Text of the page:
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Themes in Microbiology

LECTURES IN MICROBIOLOGY. Themes in Microbiology. Sofronio Agustin Professor. LESSON 1. Topics Covered. Scope of Microbiology Importance of Microorganisms Characteristics of Microorganisms History of Microbiology Taxonomy. Scope of Microbiology. Microbiology

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Themes in Microbiology

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  1. LECTURES IN MICROBIOLOGY Themes in Microbiology Sofronio Agustin Professor LESSON 1

  2. Topics Covered • Scope of Microbiology • Importance of Microorganisms • Characteristics of Microorganisms • History of Microbiology • Taxonomy

  3. Scope of Microbiology Microbiology • study of organisms too small to be seen by the naked eye. Microbes or Microorganisms • commonly referred to as “germs” or “bugs” • include bacteria, viruses, fungi, algae, protozoa and helminths. • Prions (“infectious proteins”) are recent addition.

  4. Branches of Study • Bacteriology study of bacteria • Mycology study of fungi and yeast • Virology study of viruses • Parasitology study of parasitic protozoans and helminths • Immunology study of the humoral and cellular immune response to disease agents and allergens

  5. Epidemiology and Public HealthMicrobiology distribution and spread of diseases and their control and prevention • Food Microbiology use of microbes in the production of food products and drinks • Agricultural and Veterinary Microbiology use of microbes to increase crop and livestock yield and control of plant pests and animal diseases • Environmental Microbiology study of the beneficial and harmful effects of microbes on the environment Specializations in Microbiology

  6. Importance of Microbiology • First bacteria • Photosynthesis and decomposition • Human use of microorganisms • Infectious diseases

  7. The Progenote Evolutionary Timeline: Bacteria appeared 3.5 billion years ago

  8. Photosynthetic Microbes • Microbes are involved in photosynthesis and accounts for >50% of earth’s oxygen. • Also involved in decomposition and nutrient recycling.

  9. Beneficial Uses of Microbes Extraction of copper from ore

  10. Beneficial Uses of Microbes Synthesis of drugs, hormones and enzymes

  11. Beneficial Uses of Microbes Bioremediation is the use of microbes to degrade organic matter in sewage and detoxify pollutants such as oil spills.

  12. Modern Uses of Microbes • Biotechnology, the use of microbes as miniature biochemical factories to produce food and chemicals is centuries old. • Genetic engineering makes use of molecular biology and recombinant DNA techniques as new tools for biotechnology. • Gene therapy replaces missing or defective genes in human cells through genetic engineering. • Genetically modified bacteria are used to protect crops from pests and freezing.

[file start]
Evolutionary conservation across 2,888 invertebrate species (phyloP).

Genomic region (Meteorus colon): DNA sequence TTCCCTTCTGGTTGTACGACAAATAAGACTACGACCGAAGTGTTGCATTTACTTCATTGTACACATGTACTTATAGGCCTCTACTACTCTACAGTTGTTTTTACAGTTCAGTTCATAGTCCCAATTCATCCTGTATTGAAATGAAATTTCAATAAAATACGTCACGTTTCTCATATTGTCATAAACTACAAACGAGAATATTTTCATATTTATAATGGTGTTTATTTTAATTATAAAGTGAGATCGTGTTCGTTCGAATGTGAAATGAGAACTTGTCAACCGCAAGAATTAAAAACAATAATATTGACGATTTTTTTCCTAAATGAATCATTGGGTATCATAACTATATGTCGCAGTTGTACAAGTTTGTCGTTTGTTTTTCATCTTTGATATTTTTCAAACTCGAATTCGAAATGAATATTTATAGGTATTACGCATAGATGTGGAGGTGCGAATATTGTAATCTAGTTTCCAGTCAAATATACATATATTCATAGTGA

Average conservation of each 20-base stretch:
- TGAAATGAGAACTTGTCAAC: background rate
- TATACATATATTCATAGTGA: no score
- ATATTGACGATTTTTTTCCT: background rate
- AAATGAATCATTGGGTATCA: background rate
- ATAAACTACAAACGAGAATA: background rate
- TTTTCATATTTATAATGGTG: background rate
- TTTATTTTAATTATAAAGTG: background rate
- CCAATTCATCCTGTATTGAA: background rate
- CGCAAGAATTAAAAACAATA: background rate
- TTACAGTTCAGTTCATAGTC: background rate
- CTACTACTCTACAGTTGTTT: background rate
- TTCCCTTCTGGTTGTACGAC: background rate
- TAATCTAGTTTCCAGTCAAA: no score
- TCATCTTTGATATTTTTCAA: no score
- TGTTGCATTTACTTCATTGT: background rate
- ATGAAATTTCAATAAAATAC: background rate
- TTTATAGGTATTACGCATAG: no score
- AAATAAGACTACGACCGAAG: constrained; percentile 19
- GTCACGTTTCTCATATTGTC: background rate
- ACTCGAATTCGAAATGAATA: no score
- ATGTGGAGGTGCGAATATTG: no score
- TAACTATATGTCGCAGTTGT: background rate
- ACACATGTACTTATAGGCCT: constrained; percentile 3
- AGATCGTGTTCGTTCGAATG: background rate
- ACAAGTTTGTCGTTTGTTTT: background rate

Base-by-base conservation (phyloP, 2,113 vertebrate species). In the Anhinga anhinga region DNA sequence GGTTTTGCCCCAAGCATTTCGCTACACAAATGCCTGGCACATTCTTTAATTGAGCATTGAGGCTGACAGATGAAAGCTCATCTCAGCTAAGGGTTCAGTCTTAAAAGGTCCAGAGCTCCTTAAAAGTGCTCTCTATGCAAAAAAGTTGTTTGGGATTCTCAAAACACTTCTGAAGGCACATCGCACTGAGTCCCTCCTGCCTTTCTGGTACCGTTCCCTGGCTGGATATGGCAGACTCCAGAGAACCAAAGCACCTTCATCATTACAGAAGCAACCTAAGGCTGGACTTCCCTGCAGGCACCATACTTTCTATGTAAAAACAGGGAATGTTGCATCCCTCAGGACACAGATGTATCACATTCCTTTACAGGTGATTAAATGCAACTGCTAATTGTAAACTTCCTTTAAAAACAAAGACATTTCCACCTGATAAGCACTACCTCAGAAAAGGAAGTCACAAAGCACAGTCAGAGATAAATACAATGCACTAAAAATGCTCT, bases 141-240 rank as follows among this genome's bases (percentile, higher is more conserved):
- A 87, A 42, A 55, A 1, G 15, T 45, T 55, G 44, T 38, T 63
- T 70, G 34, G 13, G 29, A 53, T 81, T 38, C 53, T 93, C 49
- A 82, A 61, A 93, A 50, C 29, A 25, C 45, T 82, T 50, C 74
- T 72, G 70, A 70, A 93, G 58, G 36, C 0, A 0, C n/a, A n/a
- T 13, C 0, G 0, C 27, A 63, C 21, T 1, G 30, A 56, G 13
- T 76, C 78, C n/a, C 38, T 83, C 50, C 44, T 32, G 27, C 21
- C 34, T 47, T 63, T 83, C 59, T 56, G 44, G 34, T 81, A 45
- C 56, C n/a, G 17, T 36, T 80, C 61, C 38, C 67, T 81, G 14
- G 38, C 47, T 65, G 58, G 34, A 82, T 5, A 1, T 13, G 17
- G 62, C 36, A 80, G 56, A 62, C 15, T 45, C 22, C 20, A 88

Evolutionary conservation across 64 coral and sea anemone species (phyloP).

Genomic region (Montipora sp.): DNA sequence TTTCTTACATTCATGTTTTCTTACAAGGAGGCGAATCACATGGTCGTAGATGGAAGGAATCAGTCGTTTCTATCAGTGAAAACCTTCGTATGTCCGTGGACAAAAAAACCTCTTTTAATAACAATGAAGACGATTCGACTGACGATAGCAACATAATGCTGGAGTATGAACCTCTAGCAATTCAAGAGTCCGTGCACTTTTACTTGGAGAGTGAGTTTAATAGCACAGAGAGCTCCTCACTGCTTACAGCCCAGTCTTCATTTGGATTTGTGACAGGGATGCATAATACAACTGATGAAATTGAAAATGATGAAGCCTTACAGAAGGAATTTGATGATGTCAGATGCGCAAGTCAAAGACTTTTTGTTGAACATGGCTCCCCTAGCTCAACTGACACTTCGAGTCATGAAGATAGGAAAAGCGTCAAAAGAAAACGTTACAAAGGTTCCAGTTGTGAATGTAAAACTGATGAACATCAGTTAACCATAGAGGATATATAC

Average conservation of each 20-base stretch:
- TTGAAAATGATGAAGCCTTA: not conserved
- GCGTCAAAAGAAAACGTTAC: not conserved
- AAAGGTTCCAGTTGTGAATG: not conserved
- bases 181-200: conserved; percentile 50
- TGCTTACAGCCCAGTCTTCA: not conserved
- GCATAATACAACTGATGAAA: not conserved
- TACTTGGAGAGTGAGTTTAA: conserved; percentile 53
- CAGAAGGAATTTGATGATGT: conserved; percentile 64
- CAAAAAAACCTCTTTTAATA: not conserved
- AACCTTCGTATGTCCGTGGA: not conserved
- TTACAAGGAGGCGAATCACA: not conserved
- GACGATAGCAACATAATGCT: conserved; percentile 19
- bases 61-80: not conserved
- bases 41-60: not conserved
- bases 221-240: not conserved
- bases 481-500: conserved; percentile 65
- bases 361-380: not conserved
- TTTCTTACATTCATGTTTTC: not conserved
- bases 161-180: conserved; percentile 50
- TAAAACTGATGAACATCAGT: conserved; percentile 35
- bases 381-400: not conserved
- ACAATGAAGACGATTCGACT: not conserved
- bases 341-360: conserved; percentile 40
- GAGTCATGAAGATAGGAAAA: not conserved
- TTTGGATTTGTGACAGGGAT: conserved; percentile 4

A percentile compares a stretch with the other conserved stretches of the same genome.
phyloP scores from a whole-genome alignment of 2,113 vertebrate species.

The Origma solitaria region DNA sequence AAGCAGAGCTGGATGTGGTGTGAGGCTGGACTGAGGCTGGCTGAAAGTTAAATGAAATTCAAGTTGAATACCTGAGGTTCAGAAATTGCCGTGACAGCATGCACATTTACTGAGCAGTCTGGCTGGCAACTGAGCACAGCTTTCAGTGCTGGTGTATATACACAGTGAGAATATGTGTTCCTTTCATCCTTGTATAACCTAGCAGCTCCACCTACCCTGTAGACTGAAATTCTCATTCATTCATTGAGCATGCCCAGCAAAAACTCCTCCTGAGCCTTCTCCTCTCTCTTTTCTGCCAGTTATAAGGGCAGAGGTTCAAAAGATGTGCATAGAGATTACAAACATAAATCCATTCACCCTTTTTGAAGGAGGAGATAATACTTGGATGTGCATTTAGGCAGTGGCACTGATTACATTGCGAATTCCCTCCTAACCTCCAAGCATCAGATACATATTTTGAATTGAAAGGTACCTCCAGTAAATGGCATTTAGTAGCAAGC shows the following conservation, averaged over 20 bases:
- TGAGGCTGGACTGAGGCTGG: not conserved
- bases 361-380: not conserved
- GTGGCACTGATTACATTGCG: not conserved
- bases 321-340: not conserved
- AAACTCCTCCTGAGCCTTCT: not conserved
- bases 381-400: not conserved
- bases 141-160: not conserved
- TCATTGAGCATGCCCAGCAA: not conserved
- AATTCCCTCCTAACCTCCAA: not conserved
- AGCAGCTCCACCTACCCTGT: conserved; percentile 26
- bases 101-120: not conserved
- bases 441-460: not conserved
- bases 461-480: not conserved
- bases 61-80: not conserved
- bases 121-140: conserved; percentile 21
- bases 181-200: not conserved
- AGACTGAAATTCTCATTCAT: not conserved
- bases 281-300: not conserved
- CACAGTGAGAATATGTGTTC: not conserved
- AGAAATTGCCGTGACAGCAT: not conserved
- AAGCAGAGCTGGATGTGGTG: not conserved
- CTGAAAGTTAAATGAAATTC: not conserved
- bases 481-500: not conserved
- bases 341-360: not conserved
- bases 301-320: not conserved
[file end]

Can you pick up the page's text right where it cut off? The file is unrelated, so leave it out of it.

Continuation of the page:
13. Infectious Diseases • United States Public Health Service (USPHS) - agency where notifiable diseases are reported • Centers for Disease Control (CDC)-collects disease data around the U.S. and publishes the MMWR (Morbidity and Mortality Weekly Report) • World Health Organization (WHO)-medical arm of the U.N., monitors diseases worldwide. Worldwide infectious disease statistics

  14. Microbial Taxonomy Traditional Whittaker 5 Kingdom System

  15. Microbial Taxonomy Woese-Fox 3 Domain System

  16. Nomenclature • Linnaeus introduced the binomial system of scientific nomenclature • Each organism has two names: the genus and species epithet • Italicized or underline • Genus name is capitalized and species in lower case.

  17. Scientific Names Staphylococcus aureus describes clustered arrangement of cells and golden yellow color of colonies Escherichia coli Honors the discoverer, Theodor Escherich and describes its habitat, the colon. After the first use, scientific names may be abbreviated with the first letter of the genus and full species epithet. (Ex: E. coli)

  18. General Characteristics • Prokaryotes no nucleus and organelles • Eukaryotes membrane bound nucleus and organelles • Acellular agents genomes contain either DNA or RNA; newer agent is proteinaceous

  19. Cell Types Comparative cellular structures of microbes

  20. The Microbes viruses protozoa bacteria bacteriophage algae cyanobacteria spirochaetes fungi

  21. Size of Microbes Microbes vary in size ranging from 10 nm (nanometers) to 100 mu (micrometers) to the macroscopic. Viruses in nm = 10-9 m (meter) Bacteria in um = 10-6m Helminths in mm = 10-3m

  22. Bacteria • Prokaryotes • Peptidoglycan cell walls • Binary fission • Ex: Escherichia coli

  23. Archaea • Prokaryotes • Lack peptidoglycan • Live in extreme environments (extremophiles) Include: • Methanogens • Extreme halophiles • Extreme thermophiles

  24. Fungi • Eukaryotes • Chitin cell walls • Molds and mushrooms are multicellular • Yeasts are unicellular

  25. Protozoa • Eukaryotes • Mostly saprobes and commensals • May be motile by means of pseudopod, cilia or flagella